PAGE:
BY SUZANNE DAVIS, Curator of Conservation, Kelsey Museum of Archaeology
This month’s Ugly is a hideous but sweet little specimen: the ripped sleeve of a child’s tunic. It looks pretty bad. It’s the kind of raggy little thing which, if you found it in your house, you’d probably throw away. And in fact, that seems to be what happened: when University of Michigan excavated Karanis, Egypt, in the 1920s, the team found this in the ancient town’s street.
This grotty little rag will soon be featured in the exhibit Less Than Perfect, on view at the Kelsey August 26, 2016, through January 8, 2017. The exhibit explores three themes: failed perfection, deliberate imperfection, and — my favorite — restoring perfection. The sleeve occupies this latter category, because of the elbow patch designed to extend the life of the garment.
Was the sleeve ever perfect? This seems debatable to me, but its seamstress did take care to make it attractive. The rolled hem is nicely finished with an overcast stitch in a contrasting red thread, and the elbow patch or applique (originally twice as big as what remains today) has an interesting woven design in blue and cream.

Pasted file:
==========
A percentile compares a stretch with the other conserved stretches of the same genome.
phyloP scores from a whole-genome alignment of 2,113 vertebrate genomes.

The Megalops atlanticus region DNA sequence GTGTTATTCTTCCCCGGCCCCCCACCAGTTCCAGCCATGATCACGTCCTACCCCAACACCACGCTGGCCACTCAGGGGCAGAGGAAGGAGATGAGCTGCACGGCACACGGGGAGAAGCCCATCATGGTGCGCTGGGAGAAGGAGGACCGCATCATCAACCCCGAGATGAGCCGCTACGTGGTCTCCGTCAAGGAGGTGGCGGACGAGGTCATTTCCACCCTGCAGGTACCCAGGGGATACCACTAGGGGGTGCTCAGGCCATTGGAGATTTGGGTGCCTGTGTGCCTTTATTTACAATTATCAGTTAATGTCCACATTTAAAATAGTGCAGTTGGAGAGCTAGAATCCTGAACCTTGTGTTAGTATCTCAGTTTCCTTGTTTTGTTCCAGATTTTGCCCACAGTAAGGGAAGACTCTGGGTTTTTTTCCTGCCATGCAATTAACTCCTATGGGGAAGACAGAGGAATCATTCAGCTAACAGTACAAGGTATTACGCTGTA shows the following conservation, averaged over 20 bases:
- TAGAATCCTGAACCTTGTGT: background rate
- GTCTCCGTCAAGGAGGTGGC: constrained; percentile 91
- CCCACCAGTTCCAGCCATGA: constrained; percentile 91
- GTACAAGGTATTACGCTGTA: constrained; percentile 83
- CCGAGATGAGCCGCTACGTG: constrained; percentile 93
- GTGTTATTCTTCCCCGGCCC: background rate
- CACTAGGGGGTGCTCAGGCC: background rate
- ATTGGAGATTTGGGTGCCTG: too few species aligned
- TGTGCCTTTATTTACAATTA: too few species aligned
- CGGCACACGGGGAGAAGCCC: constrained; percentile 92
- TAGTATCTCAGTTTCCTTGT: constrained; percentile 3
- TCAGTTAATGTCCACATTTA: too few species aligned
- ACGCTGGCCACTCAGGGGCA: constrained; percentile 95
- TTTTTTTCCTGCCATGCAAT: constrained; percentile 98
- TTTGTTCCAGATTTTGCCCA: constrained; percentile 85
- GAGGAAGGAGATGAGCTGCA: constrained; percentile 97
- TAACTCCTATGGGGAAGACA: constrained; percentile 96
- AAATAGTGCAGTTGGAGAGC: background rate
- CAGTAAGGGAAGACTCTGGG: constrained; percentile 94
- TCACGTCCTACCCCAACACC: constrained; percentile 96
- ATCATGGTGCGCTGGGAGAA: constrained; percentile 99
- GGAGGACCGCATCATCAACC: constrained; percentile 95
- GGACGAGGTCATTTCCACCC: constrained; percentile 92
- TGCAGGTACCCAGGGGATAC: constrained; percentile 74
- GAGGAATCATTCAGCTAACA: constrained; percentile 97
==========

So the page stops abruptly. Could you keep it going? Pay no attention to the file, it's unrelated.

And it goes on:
Today, of course, the wool has yellowed, the sleeve is ripped, the seams have failed, and half the original patch is missing altogether, as is the rest of the tunic. But I can imagine that someone treasured it for a long time, before finally giving up on the garment and throwing the remains in the street. Come see this cute-ugly bit of ancient detritus for yourself!